SEOUL — Asia is gradually moving toward a security framework dramatically different from that in Europe, consisting of processes rather than institutions between and among nation-states — many of which have outstanding political, ideological or territorial conflicts. And in Asia, unlike the case in Europe, the principle of nonintervention in sovereign affairs has been traditionally taken as a mantra — particularly for China — whether under the guise of humanitarian intervention or conflict prevention. (In this regard, it remains unclear whether Indonesian intervention in East Timor constitutes a one-time exception or the harbinger of a new process.)
The process that began in Southeast Asia three decades ago as an economic association between six Southeast Asia states — Thailand, Malaysia, Indonesia, Singapore, Brunei and the Philippines — now has 10 members, including Vietnam, Cambodia, Laos and a partially ostracized Myanmar.
But equally significant is the way ASEAN has grown externally as well as internally. ASEAN Plus Three incorporates the three major northeast Asian countries, China, Japan and South Korea, as ASEAN dialogue partners. These nations, unable to form a Northeast Asia regional security dialogue, have latched onto ASEAN as a next best choice.
Further removed, ASEAN has reached westward to extra-regional — but nonetheless Asia-Pacific powers — Australia and Canada, as well as eastward to the European Union, making each a dialogue partner. The former are both APEC members while the latter forms the European arm of ASEM (the biannual Asia-Europe meeting).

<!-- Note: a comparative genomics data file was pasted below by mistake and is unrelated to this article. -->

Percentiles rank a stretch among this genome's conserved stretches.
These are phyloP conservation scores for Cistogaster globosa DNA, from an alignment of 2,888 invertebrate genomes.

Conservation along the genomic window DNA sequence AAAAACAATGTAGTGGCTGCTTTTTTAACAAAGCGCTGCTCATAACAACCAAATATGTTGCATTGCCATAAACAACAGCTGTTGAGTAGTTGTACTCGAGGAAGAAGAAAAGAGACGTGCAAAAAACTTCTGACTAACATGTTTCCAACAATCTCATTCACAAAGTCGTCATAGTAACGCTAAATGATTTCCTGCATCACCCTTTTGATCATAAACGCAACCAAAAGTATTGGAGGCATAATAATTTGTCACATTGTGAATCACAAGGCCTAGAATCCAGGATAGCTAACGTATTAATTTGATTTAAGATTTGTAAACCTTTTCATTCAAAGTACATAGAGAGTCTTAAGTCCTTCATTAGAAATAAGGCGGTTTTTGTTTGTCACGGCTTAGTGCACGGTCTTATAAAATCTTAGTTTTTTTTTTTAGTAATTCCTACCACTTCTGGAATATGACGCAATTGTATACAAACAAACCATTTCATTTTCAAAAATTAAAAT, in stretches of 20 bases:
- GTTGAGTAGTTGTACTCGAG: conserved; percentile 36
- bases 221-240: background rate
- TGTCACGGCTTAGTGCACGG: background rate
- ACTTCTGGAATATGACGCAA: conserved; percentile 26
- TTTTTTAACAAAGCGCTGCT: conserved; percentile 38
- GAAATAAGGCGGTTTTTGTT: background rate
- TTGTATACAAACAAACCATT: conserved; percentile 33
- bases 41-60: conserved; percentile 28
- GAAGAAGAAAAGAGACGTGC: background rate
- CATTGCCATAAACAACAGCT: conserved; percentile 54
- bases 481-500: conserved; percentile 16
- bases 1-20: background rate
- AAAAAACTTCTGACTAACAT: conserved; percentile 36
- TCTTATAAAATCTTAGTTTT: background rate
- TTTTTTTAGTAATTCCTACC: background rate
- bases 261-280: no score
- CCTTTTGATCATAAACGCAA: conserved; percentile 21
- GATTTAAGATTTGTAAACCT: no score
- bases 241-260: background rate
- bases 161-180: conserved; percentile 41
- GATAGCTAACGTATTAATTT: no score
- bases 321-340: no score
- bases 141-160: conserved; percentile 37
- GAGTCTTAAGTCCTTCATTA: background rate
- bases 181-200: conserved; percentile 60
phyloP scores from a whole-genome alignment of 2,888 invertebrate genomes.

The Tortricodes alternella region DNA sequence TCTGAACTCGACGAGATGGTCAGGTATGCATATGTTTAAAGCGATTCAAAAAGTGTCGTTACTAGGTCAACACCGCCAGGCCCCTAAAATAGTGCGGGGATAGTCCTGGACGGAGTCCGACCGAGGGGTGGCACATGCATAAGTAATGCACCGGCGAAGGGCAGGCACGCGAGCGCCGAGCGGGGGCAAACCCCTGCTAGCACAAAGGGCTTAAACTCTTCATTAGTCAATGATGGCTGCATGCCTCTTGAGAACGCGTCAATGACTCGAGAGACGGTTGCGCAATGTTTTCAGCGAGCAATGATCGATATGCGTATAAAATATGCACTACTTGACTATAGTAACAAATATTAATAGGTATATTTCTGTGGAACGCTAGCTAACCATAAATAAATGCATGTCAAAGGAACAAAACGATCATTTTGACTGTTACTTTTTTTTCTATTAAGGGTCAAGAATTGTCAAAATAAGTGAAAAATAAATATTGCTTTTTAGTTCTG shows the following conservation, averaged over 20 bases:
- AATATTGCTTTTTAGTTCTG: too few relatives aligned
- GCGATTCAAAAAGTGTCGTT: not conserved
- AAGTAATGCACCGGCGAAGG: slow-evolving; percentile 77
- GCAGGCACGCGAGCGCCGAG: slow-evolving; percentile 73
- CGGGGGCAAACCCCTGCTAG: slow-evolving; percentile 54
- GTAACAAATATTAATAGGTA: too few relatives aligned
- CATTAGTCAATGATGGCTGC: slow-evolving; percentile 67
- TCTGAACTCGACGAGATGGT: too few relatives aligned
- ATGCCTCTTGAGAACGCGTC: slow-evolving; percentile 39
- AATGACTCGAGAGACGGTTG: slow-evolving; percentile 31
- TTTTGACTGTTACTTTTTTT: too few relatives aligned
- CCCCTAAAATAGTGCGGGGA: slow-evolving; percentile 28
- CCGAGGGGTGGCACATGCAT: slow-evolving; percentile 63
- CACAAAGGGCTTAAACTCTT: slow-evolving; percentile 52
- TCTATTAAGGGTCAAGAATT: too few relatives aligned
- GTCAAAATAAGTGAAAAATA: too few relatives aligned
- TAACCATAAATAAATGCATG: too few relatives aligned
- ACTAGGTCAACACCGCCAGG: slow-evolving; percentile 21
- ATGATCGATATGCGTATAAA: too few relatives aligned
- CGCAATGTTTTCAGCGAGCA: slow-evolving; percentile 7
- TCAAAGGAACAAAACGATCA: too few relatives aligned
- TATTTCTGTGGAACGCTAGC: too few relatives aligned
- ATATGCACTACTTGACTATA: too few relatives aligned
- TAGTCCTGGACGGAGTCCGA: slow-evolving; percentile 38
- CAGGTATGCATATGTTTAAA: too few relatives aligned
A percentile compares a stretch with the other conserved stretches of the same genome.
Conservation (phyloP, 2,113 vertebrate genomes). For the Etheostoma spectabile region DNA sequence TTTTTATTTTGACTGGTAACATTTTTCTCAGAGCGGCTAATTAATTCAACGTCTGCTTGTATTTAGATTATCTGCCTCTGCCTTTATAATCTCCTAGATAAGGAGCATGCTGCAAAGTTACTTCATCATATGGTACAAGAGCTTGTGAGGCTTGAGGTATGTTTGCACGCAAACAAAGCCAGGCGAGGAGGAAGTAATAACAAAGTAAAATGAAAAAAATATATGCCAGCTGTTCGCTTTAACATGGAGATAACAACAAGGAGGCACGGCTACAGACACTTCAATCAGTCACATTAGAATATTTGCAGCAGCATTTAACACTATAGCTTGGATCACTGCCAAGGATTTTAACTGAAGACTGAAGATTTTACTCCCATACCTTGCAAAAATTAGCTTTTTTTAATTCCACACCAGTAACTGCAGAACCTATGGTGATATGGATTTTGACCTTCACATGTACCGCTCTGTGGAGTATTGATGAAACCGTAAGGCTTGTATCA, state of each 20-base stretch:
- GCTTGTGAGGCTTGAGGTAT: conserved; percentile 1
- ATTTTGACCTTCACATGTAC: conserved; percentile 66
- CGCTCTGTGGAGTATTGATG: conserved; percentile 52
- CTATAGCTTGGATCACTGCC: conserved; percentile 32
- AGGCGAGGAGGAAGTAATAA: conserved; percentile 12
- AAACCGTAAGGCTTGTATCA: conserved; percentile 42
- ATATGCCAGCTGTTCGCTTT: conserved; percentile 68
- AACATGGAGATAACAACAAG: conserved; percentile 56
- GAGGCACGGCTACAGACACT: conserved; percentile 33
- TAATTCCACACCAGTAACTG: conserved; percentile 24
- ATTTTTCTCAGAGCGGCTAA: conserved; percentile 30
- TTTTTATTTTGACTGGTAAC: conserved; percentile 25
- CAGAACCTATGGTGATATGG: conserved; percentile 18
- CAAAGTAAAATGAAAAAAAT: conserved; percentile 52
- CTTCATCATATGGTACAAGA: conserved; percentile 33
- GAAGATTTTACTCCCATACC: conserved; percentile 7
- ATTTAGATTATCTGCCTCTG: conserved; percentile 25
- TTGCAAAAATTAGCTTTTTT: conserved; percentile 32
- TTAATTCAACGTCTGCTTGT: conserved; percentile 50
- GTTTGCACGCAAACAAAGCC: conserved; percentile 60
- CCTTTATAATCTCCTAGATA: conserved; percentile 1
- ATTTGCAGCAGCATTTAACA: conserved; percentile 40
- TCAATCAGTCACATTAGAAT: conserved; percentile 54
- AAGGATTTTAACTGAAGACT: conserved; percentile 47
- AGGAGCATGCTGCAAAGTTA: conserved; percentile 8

The most creative initiative at this year’s ASEAN meeting was the adoption of the so-called troika formula, under which the sitting, future and previous chairs are empowered to bring an immediate security threat in the region to the attention of ASEAN members in a manner somewhat analogous to the prerogative of the U.N. secretary general to bring a threat to international peace and security to the attention of the U.N. Security Council.
Externally, the most innovative initiative to emerge from ASEAN has been the ASEAN Regional Forum, an ASEAN spinoff that combines the ASEAN countries plus all its dialogue partners, and primarily focused on maintaining security in the Asia-Pacific region. It is to this body that North Korea was invited and formally inducted in Bangkok last week as its 23rd member.
ARF has clearly broken new ground in moving beyond the economic to a dual focus on security and economic concerns. And in providing the only venue outside of the United Nations in which North Korea is a participant rather than a recipient, it has made an important contribution to regional security. In effect, the two Koreas now have a place to go to and an audience to listen whether to air grievances or solicit support for cooperative undertakings of an economic, political or security character.
The bilateral meetings at the foreign-minister level that took place in Bangkok between North Korean Foreign Minister Paek Nam Sun and his South Korean, Japanese and U.S. counterparts augur well for ARF as a forum for constructive engagement focusing on confidence-building and preventive diplomacy. However, because ARF functions on the basis of consensus decision-making, it must earn its wings every meeting. And it must tread carefully, for the two Koreas will brook no foreign-authored formula for changes in peninsula political or security arrangements.
Like ASEAN, ARF is also reaching out beyond the region, sharing information experience and expertise with counterparts such as the Organization for Security and Cooperation in Europe, the Organization of American States and the U.N., as well as encouraging its members to annually provide an individual security outlook.
In a region where the absence of a regional security structure is at once notable and regrettable, ARF appears prepared to render a most important service. In addition to its unique regional role, it has broadened the concept of security to include economic, social and human components — in particular with reference to the impact of globalization. Such an approach is all to the good.
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